Siôn is a reporter at TNW. With a background in environmental science, he loves to write about climate tech, policy, and the built environme Siôn is a reporter at TNW. With a background in environmental science, he loves to write about climate tech, policy, and the built environment.
Dutch aviation startup ELECTRON Aviation has inked an agreement with Twente Airport, in the next step of its plans to launch a zero-emissions short-haul flight service from 2027.
The startup’s planned fleet of electric air taxis will transport up to four passengers at a time to various European cities within a 500km radius of the airport.
“To be clear, that gets you to Berlin, London, or Paris, all in under 2 hours,” said Josef Mouris, CEO and co-founder of ELECTRON.
The startup’s Electron5 plane, which is still in the prototype phase, will fly at around 300km/h with a max range of 750km on a single charge. By aiming for smaller aircraft, the company hopes to build out its fleet at pace.
“To fly meaningful distances within this decade, we had to compromise on the aircraft size, limiting ourselves to five seats. Which, if you think about it, is the perfect size for our on-demand business model,” said Mouris.
The startup plans to provide a quick, easy service akin to the Uber of planes — offering a faster and greener way to travel between major European centres. The plane needs 800m of airstrip to take off, which means it can launch from most regular airports, the startup said.
Previously, Josef was quoted saying that a 400km trip in one of his air taxis would set you back around €225. However, in a press release yesterday, the CEO said the “low operating costs” of the aircraft (in comparison with other low-emissions alternatives like hydrogen) would eventually enable the startup to “match or beat” the price of an economy-class plane ticket.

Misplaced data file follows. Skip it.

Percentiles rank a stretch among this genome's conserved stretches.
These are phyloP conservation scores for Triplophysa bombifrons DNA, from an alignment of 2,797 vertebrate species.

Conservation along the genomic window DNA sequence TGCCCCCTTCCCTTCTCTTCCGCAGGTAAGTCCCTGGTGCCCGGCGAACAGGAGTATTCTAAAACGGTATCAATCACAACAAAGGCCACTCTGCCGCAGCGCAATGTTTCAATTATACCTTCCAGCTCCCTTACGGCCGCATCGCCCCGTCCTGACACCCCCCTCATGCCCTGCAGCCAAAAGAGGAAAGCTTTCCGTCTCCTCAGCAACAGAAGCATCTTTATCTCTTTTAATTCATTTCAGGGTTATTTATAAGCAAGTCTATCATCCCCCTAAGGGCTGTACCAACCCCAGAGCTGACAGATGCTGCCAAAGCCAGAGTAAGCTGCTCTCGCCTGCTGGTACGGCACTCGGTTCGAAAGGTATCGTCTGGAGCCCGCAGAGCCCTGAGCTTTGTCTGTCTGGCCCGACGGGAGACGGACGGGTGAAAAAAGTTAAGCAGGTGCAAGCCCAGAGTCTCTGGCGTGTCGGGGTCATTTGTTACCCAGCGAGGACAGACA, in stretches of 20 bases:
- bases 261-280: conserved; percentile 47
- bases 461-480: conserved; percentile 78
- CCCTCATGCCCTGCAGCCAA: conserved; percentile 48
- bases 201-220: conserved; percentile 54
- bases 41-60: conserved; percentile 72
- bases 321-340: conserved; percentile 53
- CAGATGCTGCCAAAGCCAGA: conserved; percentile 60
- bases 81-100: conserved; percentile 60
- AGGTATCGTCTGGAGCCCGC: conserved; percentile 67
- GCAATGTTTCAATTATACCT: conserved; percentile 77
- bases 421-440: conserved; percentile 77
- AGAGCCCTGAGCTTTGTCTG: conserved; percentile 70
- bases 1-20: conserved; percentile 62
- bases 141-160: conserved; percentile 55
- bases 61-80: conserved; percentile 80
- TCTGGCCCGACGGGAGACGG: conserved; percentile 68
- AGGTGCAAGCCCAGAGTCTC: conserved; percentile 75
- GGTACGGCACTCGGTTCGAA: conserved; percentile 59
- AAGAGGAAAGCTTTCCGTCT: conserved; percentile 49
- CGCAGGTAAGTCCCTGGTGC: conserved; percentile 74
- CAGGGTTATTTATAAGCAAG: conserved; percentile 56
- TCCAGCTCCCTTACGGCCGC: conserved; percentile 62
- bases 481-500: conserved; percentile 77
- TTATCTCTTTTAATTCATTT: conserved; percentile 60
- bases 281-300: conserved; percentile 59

The startup is part of Electric Flying Connection (EFC), a Dutch consortium of companies that recently submitted a funding application to the Dutch Growth Fund to scale battery-electric flying in the country.
Jan Schuring, CEO of Twente Airport, which joined the consortium this year, said that demand for improved connectivity in the region was high, both within the Netherlands and for cross-border travel to Germany, France, and the UK.
By bringing in ELECTRON aviation as the second operator, Twente Airport looks to position itself as the airport of choice for electric air taxi startups looking to launch their services in the country.
ELECTRON also signed a similar agreement with Groningen airport in 2021 and plans to roll out a fleet of battery-electric, zero-emissions aircraft at both airports in 2027.
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